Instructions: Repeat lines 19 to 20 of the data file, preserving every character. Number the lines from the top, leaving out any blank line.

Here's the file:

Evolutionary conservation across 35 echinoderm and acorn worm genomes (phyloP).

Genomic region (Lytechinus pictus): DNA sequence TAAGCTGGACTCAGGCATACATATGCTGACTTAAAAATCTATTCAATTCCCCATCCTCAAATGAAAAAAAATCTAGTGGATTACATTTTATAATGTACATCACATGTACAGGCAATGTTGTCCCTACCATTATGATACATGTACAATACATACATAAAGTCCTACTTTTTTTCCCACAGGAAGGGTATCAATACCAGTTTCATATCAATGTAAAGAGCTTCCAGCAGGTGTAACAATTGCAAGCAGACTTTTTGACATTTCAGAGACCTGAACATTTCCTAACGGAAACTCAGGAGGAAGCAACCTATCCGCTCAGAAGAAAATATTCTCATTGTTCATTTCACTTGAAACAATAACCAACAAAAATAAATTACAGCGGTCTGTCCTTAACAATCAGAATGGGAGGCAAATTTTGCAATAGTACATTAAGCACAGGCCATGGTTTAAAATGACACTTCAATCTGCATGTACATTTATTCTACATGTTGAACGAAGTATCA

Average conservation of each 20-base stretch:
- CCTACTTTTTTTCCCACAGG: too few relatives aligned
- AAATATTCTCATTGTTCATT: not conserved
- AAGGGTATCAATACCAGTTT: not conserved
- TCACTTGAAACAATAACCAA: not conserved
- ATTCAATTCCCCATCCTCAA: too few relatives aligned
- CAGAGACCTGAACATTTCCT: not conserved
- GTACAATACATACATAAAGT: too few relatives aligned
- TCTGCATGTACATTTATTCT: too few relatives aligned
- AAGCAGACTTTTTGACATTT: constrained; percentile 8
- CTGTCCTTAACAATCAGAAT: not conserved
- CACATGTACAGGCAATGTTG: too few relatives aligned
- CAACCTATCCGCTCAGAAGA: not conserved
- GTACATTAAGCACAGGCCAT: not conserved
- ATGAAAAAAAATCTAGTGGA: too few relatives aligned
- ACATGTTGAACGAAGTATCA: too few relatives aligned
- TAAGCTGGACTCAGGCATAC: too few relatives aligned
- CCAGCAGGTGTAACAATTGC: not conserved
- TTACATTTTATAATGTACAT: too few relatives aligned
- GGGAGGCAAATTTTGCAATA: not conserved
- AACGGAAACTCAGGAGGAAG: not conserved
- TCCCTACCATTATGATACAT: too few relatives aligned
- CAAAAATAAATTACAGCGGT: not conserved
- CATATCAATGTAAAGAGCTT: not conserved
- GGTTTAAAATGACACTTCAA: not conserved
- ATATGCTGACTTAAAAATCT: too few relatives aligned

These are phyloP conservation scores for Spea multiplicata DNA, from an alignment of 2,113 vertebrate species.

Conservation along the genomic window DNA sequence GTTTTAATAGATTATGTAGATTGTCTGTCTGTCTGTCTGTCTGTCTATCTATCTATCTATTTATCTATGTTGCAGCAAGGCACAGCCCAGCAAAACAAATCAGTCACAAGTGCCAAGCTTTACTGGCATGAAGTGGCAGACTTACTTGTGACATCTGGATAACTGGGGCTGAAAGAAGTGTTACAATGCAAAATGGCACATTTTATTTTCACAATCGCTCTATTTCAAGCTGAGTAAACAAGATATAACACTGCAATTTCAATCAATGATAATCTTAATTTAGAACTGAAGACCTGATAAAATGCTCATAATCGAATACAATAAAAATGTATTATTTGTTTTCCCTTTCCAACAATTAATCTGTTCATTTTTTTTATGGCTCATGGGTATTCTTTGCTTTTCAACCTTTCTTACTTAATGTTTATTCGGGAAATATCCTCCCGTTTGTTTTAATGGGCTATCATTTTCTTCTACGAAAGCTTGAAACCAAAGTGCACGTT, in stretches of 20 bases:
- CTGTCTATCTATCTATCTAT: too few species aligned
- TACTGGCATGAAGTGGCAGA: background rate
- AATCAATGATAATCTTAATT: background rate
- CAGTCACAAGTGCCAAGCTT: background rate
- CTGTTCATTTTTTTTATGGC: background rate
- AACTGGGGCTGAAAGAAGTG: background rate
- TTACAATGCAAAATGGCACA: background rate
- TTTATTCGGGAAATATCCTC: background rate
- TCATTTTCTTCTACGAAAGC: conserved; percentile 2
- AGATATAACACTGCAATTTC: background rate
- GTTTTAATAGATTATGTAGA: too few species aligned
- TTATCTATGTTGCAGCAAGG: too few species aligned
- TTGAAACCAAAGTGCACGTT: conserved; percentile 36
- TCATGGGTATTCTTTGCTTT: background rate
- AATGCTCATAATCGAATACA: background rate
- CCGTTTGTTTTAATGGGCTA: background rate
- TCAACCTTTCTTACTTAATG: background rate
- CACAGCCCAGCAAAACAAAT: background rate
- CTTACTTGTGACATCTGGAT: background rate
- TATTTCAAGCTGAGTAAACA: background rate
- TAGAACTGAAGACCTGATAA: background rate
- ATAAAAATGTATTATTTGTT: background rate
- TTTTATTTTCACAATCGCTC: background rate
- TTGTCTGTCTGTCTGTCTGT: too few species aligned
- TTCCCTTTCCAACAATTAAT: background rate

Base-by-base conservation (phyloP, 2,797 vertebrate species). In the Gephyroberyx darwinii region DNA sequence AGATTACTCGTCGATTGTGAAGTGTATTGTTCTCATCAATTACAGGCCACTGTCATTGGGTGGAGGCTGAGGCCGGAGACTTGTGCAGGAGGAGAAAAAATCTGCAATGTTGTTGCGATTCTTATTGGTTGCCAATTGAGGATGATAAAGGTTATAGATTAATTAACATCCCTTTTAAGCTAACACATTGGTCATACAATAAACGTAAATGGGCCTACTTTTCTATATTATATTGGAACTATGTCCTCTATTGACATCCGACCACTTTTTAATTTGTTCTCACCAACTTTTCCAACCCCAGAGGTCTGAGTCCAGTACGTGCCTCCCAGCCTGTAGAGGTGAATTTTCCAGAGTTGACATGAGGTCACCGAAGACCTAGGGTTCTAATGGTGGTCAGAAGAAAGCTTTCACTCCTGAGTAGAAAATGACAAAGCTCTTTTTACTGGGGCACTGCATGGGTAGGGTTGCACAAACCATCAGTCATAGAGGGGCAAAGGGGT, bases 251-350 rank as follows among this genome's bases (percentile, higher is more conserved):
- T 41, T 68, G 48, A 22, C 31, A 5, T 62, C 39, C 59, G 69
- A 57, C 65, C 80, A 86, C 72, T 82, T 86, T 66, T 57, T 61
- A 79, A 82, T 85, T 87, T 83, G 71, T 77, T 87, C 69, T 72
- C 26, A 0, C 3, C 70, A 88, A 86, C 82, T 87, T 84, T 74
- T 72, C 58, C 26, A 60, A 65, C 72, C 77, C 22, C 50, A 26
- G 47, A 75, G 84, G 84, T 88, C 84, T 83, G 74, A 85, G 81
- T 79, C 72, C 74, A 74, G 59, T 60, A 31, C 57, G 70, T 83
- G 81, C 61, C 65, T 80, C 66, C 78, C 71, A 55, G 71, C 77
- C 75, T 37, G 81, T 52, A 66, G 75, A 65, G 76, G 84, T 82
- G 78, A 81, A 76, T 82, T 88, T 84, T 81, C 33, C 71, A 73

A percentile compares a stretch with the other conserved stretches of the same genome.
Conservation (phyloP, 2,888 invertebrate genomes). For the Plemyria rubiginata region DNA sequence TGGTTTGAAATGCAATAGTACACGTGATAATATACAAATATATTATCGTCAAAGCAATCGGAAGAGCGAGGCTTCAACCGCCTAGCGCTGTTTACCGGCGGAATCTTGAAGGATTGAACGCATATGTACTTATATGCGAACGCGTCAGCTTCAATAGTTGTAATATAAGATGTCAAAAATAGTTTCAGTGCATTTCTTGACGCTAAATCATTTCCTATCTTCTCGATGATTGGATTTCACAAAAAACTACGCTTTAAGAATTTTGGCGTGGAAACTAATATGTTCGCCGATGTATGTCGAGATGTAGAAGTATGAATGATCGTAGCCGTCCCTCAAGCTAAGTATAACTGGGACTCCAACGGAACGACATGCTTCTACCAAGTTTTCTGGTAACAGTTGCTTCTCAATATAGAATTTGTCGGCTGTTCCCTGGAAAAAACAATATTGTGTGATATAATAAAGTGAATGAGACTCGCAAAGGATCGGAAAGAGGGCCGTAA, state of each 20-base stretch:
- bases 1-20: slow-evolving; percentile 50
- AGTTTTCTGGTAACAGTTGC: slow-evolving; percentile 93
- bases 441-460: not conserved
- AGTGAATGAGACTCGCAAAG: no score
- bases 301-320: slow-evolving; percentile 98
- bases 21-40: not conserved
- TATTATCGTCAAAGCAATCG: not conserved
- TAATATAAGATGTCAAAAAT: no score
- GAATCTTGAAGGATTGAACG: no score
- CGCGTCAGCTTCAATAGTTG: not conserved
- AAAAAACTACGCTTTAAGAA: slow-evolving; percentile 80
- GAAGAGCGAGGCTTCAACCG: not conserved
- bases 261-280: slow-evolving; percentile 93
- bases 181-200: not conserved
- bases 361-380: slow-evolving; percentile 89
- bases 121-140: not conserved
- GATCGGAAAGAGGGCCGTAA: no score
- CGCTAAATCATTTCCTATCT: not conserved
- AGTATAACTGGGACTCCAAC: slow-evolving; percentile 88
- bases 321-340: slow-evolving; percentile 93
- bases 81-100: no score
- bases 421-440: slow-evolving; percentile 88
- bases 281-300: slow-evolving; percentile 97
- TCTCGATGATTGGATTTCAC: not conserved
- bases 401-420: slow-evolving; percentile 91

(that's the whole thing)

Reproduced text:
- TAAGCTGGACTCAGGCATAC: too few relatives aligned
- CCAGCAGGTGTAACAATTGC: not conserved